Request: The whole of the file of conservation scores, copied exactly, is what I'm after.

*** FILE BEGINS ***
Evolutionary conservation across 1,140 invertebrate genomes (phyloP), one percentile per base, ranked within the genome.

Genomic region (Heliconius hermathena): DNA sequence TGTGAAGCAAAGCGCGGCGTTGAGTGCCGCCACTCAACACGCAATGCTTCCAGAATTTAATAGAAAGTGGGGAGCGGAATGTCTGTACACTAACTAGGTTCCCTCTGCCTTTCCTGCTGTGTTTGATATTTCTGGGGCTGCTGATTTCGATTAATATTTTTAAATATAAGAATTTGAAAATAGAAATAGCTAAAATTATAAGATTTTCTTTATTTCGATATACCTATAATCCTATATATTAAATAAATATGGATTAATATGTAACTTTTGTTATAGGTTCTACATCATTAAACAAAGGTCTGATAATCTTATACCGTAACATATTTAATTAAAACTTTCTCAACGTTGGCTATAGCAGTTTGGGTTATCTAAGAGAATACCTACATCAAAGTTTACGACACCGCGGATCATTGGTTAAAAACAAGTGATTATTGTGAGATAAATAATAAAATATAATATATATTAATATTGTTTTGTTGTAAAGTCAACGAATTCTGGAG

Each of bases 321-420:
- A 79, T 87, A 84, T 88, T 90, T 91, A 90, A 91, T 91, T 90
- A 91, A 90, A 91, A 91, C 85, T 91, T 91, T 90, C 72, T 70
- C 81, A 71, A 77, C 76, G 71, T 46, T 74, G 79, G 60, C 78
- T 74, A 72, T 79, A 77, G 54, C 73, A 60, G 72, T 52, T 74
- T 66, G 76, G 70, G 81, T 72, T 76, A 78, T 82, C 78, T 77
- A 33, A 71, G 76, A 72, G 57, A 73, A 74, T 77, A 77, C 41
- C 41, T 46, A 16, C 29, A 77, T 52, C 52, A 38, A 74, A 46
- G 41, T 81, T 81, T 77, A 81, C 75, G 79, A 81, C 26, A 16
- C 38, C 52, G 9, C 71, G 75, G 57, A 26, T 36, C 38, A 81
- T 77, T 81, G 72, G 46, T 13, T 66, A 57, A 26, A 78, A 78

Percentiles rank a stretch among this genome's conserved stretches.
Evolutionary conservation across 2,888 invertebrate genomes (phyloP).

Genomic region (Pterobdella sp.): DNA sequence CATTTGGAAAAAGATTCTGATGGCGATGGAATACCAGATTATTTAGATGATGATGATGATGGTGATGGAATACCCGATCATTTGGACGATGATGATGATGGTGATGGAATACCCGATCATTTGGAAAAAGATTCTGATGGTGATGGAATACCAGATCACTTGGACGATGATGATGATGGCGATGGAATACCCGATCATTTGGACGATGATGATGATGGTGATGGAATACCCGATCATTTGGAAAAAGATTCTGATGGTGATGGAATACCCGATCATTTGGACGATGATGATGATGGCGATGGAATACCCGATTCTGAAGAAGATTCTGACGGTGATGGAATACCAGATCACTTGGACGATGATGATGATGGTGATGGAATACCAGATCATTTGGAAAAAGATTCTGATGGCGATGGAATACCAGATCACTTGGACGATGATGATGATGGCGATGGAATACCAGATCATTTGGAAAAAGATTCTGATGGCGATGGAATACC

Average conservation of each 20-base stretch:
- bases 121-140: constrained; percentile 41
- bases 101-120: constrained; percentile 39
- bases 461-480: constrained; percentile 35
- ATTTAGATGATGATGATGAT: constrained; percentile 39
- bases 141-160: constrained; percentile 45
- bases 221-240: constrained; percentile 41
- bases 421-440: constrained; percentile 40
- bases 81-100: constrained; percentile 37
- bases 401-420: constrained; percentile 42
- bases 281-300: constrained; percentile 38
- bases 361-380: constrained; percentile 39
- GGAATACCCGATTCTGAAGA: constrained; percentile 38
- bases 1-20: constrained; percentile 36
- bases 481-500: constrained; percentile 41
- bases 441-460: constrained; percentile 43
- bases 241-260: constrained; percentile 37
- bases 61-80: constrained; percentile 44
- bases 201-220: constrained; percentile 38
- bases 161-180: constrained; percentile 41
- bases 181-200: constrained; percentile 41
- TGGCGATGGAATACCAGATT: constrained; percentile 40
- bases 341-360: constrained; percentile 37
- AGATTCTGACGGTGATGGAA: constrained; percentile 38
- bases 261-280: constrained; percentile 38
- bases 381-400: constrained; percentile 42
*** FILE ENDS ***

Evolutionary conservation across 1,140 invertebrate genomes (phyloP), one percentile per base, ranked within the genome.

Genomic region (Heliconius hermathena): DNA sequence TGTGAAGCAAAGCGCGGCGTTGAGTGCCGCCACTCAACACGCAATGCTTCCAGAATTTAATAGAAAGTGGGGAGCGGAATGTCTGTACACTAACTAGGTTCCCTCTGCCTTTCCTGCTGTGTTTGATATTTCTGGGGCTGCTGATTTCGATTAATATTTTTAAATATAAGAATTTGAAAATAGAAATAGCTAAAATTATAAGATTTTCTTTATTTCGATATACCTATAATCCTATATATTAAATAAATATGGATTAATATGTAACTTTTGTTATAGGTTCTACATCATTAAACAAAGGTCTGATAATCTTATACCGTAACATATTTAATTAAAACTTTCTCAACGTTGGCTATAGCAGTTTGGGTTATCTAAGAGAATACCTACATCAAAGTTTACGACACCGCGGATCATTGGTTAAAAACAAGTGATTATTGTGAGATAAATAATAAAATATAATATATATTAATATTGTTTTGTTGTAAAGTCAACGAATTCTGGAG

Each of bases 321-420:
- A 79, T 87, A 84, T 88, T 90, T 91, A 90, A 91, T 91, T 90
- A 91, A 90, A 91, A 91, C 85, T 91, T 91, T 90, C 72, T 70
- C 81, A 71, A 77, C 76, G 71, T 46, T 74, G 79, G 60, C 78
- T 74, A 72, T 79, A 77, G 54, C 73, A 60, G 72, T 52, T 74
- T 66, G 76, G 70, G 81, T 72, T 76, A 78, T 82, C 78, T 77
- A 33, A 71, G 76, A 72, G 57, A 73, A 74, T 77, A 77, C 41
- C 41, T 46, A 16, C 29, A 77, T 52, C 52, A 38, A 74, A 46
- G 41, T 81, T 81, T 77, A 81, C 75, G 79, A 81, C 26, A 16
- C 38, C 52, G 9, C 71, G 75, G 57, A 26, T 36, C 38, A 81
- T 77, T 81, G 72, G 46, T 13, T 66, A 57, A 26, A 78, A 78

Percentiles rank a stretch among this genome's conserved stretches.
Evolutionary conservation across 2,888 invertebrate genomes (phyloP).

Genomic region (Pterobdella sp.): DNA sequence CATTTGGAAAAAGATTCTGATGGCGATGGAATACCAGATTATTTAGATGATGATGATGATGGTGATGGAATACCCGATCATTTGGACGATGATGATGATGGTGATGGAATACCCGATCATTTGGAAAAAGATTCTGATGGTGATGGAATACCAGATCACTTGGACGATGATGATGATGGCGATGGAATACCCGATCATTTGGACGATGATGATGATGGTGATGGAATACCCGATCATTTGGAAAAAGATTCTGATGGTGATGGAATACCCGATCATTTGGACGATGATGATGATGGCGATGGAATACCCGATTCTGAAGAAGATTCTGACGGTGATGGAATACCAGATCACTTGGACGATGATGATGATGGTGATGGAATACCAGATCATTTGGAAAAAGATTCTGATGGCGATGGAATACCAGATCACTTGGACGATGATGATGATGGCGATGGAATACCAGATCATTTGGAAAAAGATTCTGATGGCGATGGAATACC

Average conservation of each 20-base stretch:
- bases 121-140: constrained; percentile 41
- bases 101-120: constrained; percentile 39
- bases 461-480: constrained; percentile 35
- ATTTAGATGATGATGATGAT: constrained; percentile 39
- bases 141-160: constrained; percentile 45
- bases 221-240: constrained; percentile 41
- bases 421-440: constrained; percentile 40
- bases 81-100: constrained; percentile 37
- bases 401-420: constrained; percentile 42
- bases 281-300: constrained; percentile 38
- bases 361-380: constrained; percentile 39
- GGAATACCCGATTCTGAAGA: constrained; percentile 38
- bases 1-20: constrained; percentile 36
- bases 481-500: constrained; percentile 41
- bases 441-460: constrained; percentile 43
- bases 241-260: constrained; percentile 37
- bases 61-80: constrained; percentile 44
- bases 201-220: constrained; percentile 38
- bases 161-180: constrained; percentile 41
- bases 181-200: constrained; percentile 41
- TGGCGATGGAATACCAGATT: constrained; percentile 40
- bases 341-360: constrained; percentile 37
- AGATTCTGACGGTGATGGAA: constrained; percentile 38
- bases 261-280: constrained; percentile 38
- bases 381-400: constrained; percentile 42